Years later, Leonidas, my older cousin, decided to buy a piece of land, built a small house, and moved to Kea for his retirement. He is the son of my mother’s late elder sister, who was briefly married to a prominent Kean, and divorced before I was born. Neither Leonidas, my mother, nor any of her siblings inherited any property on the island. Leonidas found our current property for sale, next to his own, and suggested we purchase it. After my father’s death, my mother toiled with the idea of returning to Kea, especially after spending some time at my cousin’s place.
I had only seen pictures of the piece of land when, together with my sister, we signed the papers to buy it, in order to build our summer houses. I was at a difficult point in my personal life, as my twenty-year relationship was ending, and I wasn’t in the mood for long term summer plans. To be honest, I really didn’t expect much from this island property. My sister and I couldn’t be more different. She is always surrounded by friends, goes out a lot, and has clear and definite ideas about almost everything. I am full of doubts, and over the years I find that I have become something of a loner—I prefer to stay home most of the time. As I was anticipating spending the next years alone, I remember thinking that it wouldn’t be a bad idea to be surrounded by my sister’s crowd, and to see more of my niece and nephew, since I have no children of my own. I didn’t know then that I would soon marry, and my life would change once more.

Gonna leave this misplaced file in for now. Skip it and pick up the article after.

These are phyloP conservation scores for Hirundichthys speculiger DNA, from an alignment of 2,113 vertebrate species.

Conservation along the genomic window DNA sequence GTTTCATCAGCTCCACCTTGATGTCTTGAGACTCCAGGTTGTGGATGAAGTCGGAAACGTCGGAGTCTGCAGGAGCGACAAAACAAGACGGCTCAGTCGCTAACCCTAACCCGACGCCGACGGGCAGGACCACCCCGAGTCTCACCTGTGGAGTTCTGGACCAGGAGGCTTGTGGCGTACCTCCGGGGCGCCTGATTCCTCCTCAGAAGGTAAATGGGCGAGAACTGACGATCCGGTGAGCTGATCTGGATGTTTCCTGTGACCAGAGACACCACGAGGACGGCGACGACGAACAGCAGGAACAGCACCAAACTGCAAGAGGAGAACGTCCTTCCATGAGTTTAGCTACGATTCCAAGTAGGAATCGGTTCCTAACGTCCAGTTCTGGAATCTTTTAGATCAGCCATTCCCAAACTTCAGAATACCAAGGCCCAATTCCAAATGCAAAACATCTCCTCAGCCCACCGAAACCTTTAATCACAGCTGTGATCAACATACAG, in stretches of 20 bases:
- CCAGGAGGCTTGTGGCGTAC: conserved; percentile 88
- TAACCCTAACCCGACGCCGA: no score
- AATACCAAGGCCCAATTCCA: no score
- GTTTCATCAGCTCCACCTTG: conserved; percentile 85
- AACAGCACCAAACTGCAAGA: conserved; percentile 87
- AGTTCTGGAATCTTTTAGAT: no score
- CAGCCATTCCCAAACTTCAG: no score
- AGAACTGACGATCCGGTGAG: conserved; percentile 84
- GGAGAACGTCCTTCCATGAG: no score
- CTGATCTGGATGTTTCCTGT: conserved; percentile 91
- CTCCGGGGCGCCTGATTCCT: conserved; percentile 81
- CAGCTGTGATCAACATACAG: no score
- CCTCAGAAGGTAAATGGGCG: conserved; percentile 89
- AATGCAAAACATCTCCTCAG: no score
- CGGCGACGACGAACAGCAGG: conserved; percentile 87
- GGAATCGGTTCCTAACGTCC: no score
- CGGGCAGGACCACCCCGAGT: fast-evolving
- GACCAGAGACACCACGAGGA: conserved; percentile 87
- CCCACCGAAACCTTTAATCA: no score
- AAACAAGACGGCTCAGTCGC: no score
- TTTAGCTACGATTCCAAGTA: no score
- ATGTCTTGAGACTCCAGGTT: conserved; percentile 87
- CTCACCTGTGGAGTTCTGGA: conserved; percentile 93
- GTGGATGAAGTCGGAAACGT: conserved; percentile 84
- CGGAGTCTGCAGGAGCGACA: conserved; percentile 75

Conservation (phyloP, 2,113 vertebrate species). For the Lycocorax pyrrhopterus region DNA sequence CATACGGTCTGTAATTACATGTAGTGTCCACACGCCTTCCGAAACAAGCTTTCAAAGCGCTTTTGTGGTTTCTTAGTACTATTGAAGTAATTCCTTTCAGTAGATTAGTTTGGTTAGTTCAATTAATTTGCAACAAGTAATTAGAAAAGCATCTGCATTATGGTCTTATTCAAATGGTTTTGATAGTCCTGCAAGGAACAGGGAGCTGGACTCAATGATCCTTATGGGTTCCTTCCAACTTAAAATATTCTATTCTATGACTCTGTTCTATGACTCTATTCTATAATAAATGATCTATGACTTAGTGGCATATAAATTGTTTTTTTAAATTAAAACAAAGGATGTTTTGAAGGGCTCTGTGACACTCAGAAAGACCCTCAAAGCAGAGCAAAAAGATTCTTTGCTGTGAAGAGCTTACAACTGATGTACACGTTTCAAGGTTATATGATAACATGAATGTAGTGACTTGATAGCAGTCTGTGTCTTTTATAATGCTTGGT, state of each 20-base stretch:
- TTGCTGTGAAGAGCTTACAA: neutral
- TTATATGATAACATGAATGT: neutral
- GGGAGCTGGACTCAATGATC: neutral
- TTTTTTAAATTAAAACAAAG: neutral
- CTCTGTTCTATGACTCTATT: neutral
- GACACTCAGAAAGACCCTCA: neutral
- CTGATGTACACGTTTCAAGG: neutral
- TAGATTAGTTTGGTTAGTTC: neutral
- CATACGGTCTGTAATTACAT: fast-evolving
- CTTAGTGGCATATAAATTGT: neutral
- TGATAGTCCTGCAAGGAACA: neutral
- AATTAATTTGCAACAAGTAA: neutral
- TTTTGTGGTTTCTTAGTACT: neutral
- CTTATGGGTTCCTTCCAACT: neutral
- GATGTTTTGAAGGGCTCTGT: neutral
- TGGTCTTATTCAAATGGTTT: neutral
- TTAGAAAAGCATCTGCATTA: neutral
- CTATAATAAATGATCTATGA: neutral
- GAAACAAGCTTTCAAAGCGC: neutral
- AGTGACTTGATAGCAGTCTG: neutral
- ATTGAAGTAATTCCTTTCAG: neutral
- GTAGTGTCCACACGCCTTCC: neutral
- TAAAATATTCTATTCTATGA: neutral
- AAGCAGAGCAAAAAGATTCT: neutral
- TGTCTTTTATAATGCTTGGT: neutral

More than a decade has passed since the first summer Costas and I spent on the island, in our semi-finished house, surrounded by concrete rubble and dust. The following year was marked by the tragic illness and death of Costas’s mother, so I didn’t have time to oversee the details of the house. But after the second summer in Kea, Costas suggested we stay on through the fall and early winter. Just to see… We didn’t plan to move, though, so we kept both the Athens flat and the island home fully functional. Besides two sets of every cooking utensil, I even bought second volumes of the Larousse Gastronimique, the Oxford Companion to Food, and other reference books I often consult for my columns, as well as some of my favorite cookbooks.
Popie (left) and Melech, in the garden.
In the first years we did occasionally return to Athens for a few days or a week in the winter, but these long visits have become increasingly rare. For the past eight years we have made this our permanent home and we can’t imagine going back to the city. We spend only a night in Athens every two or three months, to go to the dentist, to take the dogs to the vet, or if I have to fly out early in the morning
This year, ever in need of more space for our year-round living concerns and our expanding cooking classes, we acquired my sister’s house and share of the land. We now have two separate kitchens in the adjacent houses, which is ideal for our work in the cooking school. We also now have a nice winter living room –originally we just had a tiny corner—and the second kitchen with its good-sized table, plus the outdoor kitchen we are now building, will comfortably accommodate our guests and students.